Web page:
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Printed at: 11:21:30 / 20-09-2021

Monitoring your Baby’s Heartbeat in Labour

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This leaflet is designed to give you information about how we care for your unborn baby while you are in labour. It will describe the benefits and disadvantages of different types of fetal monitoring, and aims to answer some of your questions.

Why monitor my baby’s heartbeat?
During labour, contractions reduce the blood flow to the placenta. This is normal and most babies cope without any problems. It is recommended that the heartbeat of all babies is monitored during labour because this provides information to your midwife or doctor on how well he or she is coping. It is important to recognise that no kind of monitoring is perfect. There will always
be a few babies who have problems in labour that monitoring will not recognise.

How is monitoring done?
Your baby’s heartbeat can be monitored either at regular intervals (intermittent listening) or continuously (electronic fetal monitoring). Before starting any monitoring, the midwife or doctor will check your pulse rate as well as your baby’s heart rate to make sure they can tell them apart.

Intermittent Auscultation
If you are healthy, have had no previous medical problems and have had a straightforward pregnancy, this is the recommended method of monitoring your baby’s heartbeat. Your baby’s heartbeat can be monitored using a Pinard stethoscope (a trumpet shaped device), which will enable the midwife or doctor to hear your baby’s heartbeat through your abdomen. More commonly a Doppler
(a battery-operated hand held electronic device), is used so that you can also listen to your baby’s heartbeat. If you plan to have a home birth intermittent auscultation is the only type of fetal monitoring available.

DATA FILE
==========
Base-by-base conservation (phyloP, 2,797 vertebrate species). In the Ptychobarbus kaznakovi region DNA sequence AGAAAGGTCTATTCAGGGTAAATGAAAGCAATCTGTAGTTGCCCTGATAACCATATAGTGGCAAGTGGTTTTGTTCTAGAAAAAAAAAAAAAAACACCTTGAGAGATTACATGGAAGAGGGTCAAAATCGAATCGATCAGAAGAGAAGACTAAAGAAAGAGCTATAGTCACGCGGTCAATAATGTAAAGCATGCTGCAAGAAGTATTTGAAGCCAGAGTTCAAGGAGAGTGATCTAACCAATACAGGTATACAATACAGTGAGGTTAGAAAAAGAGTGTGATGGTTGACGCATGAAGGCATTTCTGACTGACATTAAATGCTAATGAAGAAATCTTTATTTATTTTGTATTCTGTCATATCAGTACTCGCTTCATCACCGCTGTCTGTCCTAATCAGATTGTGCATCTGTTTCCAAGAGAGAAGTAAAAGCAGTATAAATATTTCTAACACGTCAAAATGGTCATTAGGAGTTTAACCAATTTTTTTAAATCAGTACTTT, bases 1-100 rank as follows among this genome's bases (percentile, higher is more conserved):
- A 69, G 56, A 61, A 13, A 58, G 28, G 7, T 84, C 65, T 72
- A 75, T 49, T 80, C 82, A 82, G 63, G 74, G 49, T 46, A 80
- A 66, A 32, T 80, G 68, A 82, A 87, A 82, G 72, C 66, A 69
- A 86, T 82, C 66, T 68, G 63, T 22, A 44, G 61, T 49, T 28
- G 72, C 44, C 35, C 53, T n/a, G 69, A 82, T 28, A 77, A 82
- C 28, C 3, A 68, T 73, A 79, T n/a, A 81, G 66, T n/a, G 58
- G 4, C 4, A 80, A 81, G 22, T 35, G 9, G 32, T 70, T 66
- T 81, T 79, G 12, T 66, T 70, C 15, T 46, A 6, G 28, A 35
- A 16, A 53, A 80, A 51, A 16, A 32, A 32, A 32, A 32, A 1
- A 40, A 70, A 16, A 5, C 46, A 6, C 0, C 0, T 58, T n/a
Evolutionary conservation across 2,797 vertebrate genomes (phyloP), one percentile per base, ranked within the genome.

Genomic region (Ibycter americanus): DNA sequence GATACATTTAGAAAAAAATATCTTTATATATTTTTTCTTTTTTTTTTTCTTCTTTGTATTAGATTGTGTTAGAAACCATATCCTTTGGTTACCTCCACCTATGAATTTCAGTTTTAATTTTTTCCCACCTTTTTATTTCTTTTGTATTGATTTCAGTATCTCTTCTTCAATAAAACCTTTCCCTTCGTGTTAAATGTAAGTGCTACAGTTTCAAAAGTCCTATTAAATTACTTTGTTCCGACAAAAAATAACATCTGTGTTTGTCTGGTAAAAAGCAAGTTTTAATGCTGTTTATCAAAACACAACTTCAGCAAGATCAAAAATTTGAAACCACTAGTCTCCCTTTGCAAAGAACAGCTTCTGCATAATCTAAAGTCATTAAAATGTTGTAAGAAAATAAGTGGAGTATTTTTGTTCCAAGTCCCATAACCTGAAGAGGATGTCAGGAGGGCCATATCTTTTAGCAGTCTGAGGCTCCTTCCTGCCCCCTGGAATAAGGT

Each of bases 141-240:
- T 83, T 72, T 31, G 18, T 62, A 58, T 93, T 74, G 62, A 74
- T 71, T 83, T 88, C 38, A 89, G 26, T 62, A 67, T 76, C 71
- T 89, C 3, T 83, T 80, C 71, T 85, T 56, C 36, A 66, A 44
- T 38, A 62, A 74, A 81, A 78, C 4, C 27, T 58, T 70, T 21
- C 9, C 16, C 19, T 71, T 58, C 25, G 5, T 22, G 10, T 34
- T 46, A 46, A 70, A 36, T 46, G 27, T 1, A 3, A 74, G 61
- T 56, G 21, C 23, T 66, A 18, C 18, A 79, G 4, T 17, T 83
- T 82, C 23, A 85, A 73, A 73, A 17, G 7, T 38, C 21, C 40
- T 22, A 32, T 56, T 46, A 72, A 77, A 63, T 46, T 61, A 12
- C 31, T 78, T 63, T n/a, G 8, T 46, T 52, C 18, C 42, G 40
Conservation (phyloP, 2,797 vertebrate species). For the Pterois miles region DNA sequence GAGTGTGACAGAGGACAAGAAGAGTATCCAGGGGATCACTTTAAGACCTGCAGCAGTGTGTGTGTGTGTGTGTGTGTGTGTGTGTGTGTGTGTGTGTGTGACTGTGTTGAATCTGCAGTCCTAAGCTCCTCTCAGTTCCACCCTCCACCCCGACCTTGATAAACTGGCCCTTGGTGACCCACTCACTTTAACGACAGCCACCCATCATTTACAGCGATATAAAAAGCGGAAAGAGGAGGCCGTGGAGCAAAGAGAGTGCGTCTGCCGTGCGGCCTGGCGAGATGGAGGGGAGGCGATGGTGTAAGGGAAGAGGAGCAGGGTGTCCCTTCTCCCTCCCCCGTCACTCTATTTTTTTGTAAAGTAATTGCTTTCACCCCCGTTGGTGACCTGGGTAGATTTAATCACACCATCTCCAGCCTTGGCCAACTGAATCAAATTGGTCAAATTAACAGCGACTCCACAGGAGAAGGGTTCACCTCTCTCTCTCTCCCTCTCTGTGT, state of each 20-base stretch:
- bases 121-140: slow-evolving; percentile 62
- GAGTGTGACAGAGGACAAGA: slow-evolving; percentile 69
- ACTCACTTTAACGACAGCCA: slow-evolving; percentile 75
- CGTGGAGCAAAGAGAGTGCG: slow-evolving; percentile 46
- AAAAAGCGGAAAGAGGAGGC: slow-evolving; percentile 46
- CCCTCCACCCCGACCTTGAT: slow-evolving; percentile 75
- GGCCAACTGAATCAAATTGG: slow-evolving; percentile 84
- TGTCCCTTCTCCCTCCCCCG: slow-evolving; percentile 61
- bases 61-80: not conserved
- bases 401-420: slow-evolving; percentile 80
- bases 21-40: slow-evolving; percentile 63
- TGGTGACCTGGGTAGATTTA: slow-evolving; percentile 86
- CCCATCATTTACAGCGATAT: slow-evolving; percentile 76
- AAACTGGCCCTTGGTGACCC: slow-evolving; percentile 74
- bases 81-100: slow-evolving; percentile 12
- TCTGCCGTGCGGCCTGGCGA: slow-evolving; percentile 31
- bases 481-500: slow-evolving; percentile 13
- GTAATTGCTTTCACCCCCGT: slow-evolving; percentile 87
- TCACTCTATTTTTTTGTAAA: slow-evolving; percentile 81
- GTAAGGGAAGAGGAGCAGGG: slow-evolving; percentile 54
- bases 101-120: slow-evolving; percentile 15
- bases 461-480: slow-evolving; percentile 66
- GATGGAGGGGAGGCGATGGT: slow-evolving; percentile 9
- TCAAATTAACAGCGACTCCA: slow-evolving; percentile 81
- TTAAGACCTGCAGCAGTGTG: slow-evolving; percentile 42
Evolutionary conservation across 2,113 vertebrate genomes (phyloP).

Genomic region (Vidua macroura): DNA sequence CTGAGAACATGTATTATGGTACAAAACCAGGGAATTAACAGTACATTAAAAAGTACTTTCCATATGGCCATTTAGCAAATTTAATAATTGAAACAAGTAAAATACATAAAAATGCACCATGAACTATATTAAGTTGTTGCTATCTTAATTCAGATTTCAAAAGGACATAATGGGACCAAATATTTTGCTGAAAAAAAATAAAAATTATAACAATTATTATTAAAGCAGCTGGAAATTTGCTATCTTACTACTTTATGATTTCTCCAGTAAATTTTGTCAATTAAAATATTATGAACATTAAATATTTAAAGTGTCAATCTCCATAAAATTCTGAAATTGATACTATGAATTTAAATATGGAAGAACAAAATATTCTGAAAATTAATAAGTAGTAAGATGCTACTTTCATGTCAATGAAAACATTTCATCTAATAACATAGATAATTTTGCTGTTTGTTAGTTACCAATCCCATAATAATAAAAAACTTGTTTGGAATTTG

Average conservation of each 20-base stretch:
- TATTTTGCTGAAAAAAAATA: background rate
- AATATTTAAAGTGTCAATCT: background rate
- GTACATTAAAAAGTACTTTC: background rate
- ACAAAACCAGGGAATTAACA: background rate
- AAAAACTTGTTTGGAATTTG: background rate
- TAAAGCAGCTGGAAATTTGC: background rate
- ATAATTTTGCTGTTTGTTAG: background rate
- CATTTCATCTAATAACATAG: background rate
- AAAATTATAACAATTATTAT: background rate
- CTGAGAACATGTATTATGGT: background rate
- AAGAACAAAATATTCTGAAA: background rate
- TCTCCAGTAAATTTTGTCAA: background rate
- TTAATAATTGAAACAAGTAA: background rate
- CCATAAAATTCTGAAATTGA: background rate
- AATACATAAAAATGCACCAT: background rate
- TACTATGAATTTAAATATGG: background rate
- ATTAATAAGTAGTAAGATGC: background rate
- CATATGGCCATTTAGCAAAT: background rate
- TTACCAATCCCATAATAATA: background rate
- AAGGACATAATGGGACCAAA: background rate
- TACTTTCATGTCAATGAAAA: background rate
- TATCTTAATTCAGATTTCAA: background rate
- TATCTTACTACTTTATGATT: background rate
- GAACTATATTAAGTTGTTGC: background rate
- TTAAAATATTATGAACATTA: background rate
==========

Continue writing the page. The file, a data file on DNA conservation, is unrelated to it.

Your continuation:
Once you are in established labour, the midwife will listen to your baby’s heartbeat for a full minute after a contraction every 15 minutes when you are in the first stage of labour, and every 5 minutes once we have determined you are in the second stage of labour until he/she is born. In hospital, your midwife will invite another midwife or doctor into your room every hour to perform an assessment of your baby’s heartbeat. This acts as a safety check and is called ‘fresh ears’.

Benefits of intermittent auscultation
• You can move around freely during your labour
• When pregnancy has been straightforward, intermittent auscultation reduces the chance of unnecessary intervention

Risks/disadvantages of intermittent auscultation
• Very sudden changes in your baby’s heart rate will not be detected. However, these are very rare in healthy babies.
• If there is concern about your baby’s heart rate continuous electronic fetal monitoring is advised.

Electronic fetal monitoring (EFM)
This form of monitoring means that your baby’s heart rate is monitored electronically using a cardiotocograph (CTG) machine which records your baby’s heartbeat on a paper printout. This is referred to as the “CTG” or “trace.” Two flat round sensors will be held in place by elasticated belts against your abdomen. One of these sensors detects the frequency and length of the contractions whilst the other detects the baby’s heartbeat. This is a painless procedure but sometimes restricts your mobility. The wires are long therefore you will still be able to move around, including sitting and standing, beside the monitor. There are cordless monitors which you may request (if available).